ClearOne today asserted Shure’s MXA910W-A ceiling array microphone—which was released in December—”infringes ClearOne’s U.S. Patent No. 9,813,806 (the “Graham Patent”) and has been added as an accused product to (ClearOne’s) currently pending lawsuit against Shure in Illinois.”
Shure began shipping the MXA910W-A just over four months after Judge Edmond E. Chang of the U.S. District Court of the Northern District of Illinois granted ClearOne’s request for a preliminary injunction preventing Shure from “manufacturing, marketing, and selling” the original MXA910 for use “in its drop-ceiling mounting configuration.”
Shure officials say the company “specifically designed the new MXA910W-A to provide a drop-ceiling mounting configuration that fully complies with the Court’s rulings in the ongoing litigation in U.S. District Court of Northern Illinois.”
The MXA910W-A product listing on Shure’s website cites the federal court case that affects “certain uses of this product” and urges people to read about those prohibited uses before buying the product.
“After careful review, ClearOne believes that any installation of the MXA910W-A in a drop-ceiling mounting configuration infringes ClearOne’s Graham Patent,” according to today’s statement from ClearOne.
“In our view, Shure did not put in the time or effort necessary to ensure that its new product respects ClearOne’s intellectual property rights”, said Zee Hakimoglu, ClearOne chairwoman and CEO, in the company announcement.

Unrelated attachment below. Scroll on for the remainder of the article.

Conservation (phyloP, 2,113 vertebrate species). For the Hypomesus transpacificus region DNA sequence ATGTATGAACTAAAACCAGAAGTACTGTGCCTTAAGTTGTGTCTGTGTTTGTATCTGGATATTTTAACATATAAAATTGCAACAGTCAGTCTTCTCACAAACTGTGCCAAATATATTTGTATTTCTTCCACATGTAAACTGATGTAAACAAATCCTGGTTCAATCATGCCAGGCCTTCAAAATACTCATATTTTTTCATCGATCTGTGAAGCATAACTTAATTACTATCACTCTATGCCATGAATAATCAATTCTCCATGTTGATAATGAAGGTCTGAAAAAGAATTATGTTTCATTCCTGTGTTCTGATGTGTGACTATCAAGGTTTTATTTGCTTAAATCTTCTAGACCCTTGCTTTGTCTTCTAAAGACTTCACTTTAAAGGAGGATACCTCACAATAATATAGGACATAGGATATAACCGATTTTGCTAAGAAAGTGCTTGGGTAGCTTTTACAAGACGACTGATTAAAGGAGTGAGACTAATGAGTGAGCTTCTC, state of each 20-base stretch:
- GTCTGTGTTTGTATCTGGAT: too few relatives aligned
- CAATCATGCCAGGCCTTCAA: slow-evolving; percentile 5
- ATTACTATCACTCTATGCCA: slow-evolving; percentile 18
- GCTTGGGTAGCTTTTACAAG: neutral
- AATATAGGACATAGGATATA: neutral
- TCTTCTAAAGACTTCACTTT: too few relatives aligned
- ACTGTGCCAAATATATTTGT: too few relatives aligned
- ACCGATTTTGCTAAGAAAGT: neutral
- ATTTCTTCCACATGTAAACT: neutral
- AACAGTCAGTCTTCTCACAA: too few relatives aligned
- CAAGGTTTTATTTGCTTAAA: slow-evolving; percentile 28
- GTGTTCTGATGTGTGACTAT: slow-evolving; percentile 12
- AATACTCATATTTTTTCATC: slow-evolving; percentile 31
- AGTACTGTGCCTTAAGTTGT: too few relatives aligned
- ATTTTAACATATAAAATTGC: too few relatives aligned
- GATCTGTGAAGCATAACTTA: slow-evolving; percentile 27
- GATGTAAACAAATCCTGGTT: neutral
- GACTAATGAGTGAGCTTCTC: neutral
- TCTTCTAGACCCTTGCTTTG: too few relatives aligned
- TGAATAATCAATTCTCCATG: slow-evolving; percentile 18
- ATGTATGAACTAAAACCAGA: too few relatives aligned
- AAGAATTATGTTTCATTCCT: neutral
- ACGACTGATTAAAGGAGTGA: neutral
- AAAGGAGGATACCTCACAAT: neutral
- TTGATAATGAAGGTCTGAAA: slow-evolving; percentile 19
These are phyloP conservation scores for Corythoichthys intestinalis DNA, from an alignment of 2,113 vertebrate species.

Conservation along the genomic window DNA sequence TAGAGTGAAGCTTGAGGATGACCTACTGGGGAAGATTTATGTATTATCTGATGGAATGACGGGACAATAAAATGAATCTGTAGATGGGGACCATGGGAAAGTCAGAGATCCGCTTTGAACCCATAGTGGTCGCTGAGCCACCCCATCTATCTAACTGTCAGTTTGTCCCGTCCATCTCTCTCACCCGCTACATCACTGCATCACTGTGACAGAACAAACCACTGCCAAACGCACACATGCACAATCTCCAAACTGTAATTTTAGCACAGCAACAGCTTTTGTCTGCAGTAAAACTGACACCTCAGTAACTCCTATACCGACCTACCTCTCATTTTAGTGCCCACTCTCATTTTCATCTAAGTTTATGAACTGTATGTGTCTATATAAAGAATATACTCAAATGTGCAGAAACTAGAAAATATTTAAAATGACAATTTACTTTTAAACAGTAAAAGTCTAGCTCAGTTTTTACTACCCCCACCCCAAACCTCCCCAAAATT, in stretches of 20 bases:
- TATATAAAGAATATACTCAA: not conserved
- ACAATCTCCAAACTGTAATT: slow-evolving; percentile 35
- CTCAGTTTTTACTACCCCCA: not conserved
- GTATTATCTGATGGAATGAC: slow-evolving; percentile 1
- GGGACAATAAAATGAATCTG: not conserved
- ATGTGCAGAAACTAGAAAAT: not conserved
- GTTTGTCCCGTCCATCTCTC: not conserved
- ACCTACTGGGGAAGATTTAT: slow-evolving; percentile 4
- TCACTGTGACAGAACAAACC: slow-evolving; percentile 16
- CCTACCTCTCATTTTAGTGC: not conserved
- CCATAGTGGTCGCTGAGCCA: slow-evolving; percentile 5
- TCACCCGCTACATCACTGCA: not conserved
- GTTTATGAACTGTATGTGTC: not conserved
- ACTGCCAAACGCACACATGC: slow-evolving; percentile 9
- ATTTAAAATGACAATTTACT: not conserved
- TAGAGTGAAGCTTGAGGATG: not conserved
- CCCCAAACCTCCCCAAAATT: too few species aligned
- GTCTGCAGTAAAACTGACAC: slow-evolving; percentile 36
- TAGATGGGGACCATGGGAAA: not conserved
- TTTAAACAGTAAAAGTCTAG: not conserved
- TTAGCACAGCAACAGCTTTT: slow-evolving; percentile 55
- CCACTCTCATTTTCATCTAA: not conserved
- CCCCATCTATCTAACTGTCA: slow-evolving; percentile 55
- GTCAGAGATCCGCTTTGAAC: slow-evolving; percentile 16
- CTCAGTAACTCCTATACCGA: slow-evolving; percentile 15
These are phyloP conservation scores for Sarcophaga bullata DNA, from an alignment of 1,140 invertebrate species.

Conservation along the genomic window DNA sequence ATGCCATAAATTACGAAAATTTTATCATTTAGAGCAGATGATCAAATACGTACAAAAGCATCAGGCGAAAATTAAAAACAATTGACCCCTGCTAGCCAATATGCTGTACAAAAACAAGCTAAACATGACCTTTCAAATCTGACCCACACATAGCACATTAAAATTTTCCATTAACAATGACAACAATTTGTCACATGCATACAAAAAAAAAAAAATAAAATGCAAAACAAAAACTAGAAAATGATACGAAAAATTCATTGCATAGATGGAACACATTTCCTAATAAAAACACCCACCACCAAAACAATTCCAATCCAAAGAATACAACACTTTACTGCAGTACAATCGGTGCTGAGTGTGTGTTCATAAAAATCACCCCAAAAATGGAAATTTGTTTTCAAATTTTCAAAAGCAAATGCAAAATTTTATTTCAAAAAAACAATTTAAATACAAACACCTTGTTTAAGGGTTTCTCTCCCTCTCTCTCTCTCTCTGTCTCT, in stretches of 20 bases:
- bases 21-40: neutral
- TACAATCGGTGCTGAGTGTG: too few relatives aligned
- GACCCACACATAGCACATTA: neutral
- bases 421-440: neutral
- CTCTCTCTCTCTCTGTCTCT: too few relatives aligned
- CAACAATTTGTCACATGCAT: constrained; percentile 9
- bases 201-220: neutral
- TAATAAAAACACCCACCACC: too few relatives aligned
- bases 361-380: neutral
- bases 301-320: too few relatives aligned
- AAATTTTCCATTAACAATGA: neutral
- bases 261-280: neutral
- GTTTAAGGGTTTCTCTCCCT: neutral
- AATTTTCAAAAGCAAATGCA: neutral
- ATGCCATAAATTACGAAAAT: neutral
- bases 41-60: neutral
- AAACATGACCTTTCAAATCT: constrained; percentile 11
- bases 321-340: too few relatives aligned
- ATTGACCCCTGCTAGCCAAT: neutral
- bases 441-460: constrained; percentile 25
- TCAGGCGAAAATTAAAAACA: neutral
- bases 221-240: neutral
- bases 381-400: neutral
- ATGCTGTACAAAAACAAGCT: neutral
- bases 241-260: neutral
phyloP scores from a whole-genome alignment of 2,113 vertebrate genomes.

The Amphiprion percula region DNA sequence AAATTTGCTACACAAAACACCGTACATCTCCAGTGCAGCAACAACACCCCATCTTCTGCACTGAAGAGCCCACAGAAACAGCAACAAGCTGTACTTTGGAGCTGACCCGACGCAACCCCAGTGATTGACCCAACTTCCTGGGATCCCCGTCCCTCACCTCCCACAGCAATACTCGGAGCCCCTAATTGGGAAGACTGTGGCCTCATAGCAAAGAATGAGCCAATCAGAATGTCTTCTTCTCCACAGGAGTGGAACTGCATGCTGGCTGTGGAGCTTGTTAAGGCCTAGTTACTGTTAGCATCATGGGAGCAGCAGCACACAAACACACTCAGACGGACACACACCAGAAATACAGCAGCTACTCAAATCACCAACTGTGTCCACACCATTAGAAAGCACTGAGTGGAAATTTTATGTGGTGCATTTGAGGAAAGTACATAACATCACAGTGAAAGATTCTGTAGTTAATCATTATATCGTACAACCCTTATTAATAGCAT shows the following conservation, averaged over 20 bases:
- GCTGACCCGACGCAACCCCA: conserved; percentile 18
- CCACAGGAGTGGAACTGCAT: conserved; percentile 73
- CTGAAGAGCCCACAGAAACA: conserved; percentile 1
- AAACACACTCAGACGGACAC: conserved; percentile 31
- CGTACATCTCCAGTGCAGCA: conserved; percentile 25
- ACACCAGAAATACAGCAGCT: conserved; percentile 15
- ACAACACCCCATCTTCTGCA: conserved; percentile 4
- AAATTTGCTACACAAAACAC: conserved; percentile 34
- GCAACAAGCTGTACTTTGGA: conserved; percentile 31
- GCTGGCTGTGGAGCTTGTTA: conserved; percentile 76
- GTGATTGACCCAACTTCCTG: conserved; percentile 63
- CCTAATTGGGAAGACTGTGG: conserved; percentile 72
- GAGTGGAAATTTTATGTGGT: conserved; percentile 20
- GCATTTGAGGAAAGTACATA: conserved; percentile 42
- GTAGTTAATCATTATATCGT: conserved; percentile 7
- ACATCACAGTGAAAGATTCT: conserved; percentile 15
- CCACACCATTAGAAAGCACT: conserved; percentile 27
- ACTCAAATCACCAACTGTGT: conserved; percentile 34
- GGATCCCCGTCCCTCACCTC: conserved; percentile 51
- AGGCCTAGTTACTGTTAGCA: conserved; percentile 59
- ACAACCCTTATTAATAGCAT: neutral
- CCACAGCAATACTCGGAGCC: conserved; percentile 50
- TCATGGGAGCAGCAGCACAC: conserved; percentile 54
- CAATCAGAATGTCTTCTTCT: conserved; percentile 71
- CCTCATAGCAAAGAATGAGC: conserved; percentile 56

“ClearOne is disappointed in Shure’s ongoing infringement and its refusal to compete fairly in the market,”
ClearOne’s beamforming microphone array technology is protected by at least a dozen patents and pending patent applications.
“ClearOne remains committed to pursuing ongoing innovation, while also enforcing its patent rights vigorously,” said Hakimoglu in the ClearOne announcement.
Shure Defends MXA910W-A
Shure responded to ClearOne’s assertions with an email statement to Commercial Integrator.
“The Court has explicitly stated the preliminary injunction of the MXA910 issued in August 2019 does not address the newly designed MXA910W-A,” the statement says. “Shure specifically designed the new MXA910W-A to comply with the Court’s orders, and we remain confident that this new product does not violate the ‘806 patent.
“The MXA910W-A remains available in the U.S. and our top priority continues to be providing an uninterrupted supply of innovative products to our customers. We continue to believe the ‘806 patent is invalid and look forward to presenting our case in Court,” the Shure statement says.
“Today’s announcement is another example of ClearOne competing in the courtroom because it cannot effectively compete in the marketplace,” says the Shure statement.